SDS is carrying out a holistic review of careers services in Scotland, including mapping of the current service provision across Public Sector service delivery and Government funded initiatives.

This review will also incorporate user views on how a future service should look for each identified user persona. 

Recommendations will then be developed in conjunction with partners and users.  

The following table outlines the key activity and intended outputs - dates are indicative and subject to change.

Objective 

Delivered by 

'As is' Review: complete review of existing policy, funding, service offers, user perception and performance for current provision.  

End of May 2021

Identify any gaps: gaps in provision informed by 'as is' review.

End of July 2021

Design and development: design and develop prototypes for new services, changes to existing services and a target operating model to support these.

End of October 2021

Recommendations: informed by all activity and input from stakeholders, develop recommendations for submission to Scottish Government.

End of December 2021  

Background

The devastating impact of the COVID-19 pandemic on the economy has made it more important than ever that the people of Scotland are offered comprehensive, joined-up careers information, advice and guidance.

The only way this can be achieved is by local and national partners working with employers and the public sector to engage with individuals at every stage of their career journey, from primary school and beyond. 

“We must work collaboratively across the private sector, third sector and public sector to ensure no one is left behind and give them every opportunity in life.”

Fiona Hyslop, Cabinet Secretary for Economy, Fair Work & Culture, September, 2020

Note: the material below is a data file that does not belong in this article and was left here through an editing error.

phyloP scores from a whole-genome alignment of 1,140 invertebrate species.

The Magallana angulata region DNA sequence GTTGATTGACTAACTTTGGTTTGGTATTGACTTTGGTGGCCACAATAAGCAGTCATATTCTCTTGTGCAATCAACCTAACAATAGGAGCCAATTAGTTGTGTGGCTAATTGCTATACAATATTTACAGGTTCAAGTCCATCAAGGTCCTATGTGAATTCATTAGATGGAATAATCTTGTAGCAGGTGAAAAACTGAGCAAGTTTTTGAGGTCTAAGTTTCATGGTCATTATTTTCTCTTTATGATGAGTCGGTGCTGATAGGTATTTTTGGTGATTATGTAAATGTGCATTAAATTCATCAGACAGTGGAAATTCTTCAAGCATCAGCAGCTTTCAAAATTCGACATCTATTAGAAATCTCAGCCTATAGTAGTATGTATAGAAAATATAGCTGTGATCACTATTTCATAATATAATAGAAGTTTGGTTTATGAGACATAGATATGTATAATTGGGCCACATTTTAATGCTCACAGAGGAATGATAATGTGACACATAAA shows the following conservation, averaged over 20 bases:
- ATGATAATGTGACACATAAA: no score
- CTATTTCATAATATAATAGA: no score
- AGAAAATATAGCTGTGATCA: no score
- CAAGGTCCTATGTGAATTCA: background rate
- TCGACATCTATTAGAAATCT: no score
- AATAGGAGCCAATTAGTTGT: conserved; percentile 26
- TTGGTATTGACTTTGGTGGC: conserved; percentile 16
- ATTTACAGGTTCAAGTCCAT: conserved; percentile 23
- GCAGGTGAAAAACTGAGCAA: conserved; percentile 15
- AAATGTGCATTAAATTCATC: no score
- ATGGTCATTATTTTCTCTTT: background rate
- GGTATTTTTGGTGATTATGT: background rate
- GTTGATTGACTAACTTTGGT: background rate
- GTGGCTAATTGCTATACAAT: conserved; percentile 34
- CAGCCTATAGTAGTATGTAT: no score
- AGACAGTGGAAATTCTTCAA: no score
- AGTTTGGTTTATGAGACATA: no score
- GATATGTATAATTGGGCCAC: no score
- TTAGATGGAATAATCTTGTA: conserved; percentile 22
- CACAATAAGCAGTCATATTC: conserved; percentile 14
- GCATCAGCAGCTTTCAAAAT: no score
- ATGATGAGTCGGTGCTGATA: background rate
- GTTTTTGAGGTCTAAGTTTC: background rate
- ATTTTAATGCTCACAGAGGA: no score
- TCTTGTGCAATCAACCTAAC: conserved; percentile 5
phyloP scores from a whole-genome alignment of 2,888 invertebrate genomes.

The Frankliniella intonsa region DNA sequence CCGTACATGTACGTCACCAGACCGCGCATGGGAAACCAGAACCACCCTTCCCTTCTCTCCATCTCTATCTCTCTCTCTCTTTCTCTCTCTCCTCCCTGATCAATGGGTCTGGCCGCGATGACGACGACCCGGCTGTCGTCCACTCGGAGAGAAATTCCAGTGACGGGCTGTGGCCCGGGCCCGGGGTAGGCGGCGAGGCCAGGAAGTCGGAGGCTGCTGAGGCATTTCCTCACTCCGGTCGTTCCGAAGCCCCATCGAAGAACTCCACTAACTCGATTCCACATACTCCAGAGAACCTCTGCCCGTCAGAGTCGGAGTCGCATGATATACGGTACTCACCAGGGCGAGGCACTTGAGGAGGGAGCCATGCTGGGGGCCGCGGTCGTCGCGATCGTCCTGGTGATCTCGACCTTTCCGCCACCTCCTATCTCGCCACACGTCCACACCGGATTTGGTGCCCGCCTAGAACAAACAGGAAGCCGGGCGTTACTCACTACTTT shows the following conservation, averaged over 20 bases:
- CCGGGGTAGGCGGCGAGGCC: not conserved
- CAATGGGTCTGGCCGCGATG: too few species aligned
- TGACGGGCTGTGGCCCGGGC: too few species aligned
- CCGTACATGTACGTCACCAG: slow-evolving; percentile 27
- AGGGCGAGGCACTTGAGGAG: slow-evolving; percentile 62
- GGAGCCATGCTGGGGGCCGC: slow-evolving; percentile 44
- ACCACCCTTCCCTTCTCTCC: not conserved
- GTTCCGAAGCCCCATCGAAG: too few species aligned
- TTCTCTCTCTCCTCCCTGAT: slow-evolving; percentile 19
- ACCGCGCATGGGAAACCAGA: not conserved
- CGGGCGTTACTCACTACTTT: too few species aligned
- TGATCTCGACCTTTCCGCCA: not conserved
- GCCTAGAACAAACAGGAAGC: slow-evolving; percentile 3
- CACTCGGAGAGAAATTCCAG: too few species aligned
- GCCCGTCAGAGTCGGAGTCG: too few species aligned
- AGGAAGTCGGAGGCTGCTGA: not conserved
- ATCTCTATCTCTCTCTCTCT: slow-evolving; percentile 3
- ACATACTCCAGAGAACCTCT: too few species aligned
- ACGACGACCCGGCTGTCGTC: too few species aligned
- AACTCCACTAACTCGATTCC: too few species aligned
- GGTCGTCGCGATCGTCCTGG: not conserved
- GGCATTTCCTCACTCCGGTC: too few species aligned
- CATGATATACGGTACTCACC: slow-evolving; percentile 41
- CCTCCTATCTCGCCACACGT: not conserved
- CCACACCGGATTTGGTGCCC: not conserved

In response, the Scottish government has created the Young Person’s Guarantee to ensure everyone between 16 and 24 in Scotland will have the opportunity to access support that will help them into fair employment including work experience, further or higher education, apprenticeships or other training programmes, formal volunteering or a supported activity programme.   

SDS has continued to adapt and scale our delivery since the beginning of the pandemic and is committed to working collaboratively with local and national partners to ensure that young people get access to the right support to help them succeed. 

Building on this work, SDS was asked in Sandy Begbie’s Initial YPG Report in September to take forward the recommendations of last year’s Scotland’s Careers Strategy: Moving Forward report.

In addition, SDS was asked to lead a review of how best a career advice service could operate from early years right through until a young person enters employment. This would address the long-term issue of how best to give young people the insight to what the economy of Scotland is likely to need in the future and how that might influence their decision around career paths.  

The third sector already plays a vital role in helping young people in school and their options for when they are leaving school. In considering how best to develop that end to end career service SDS has been asked to collaborate and work with the third sector so their services are an integral part of the model. This would also allow the development of the service to be based on what our young people would look for from such a service, in other words a codesign approach.  

SDS was charged with starting work within three to six months of the report’s September publication.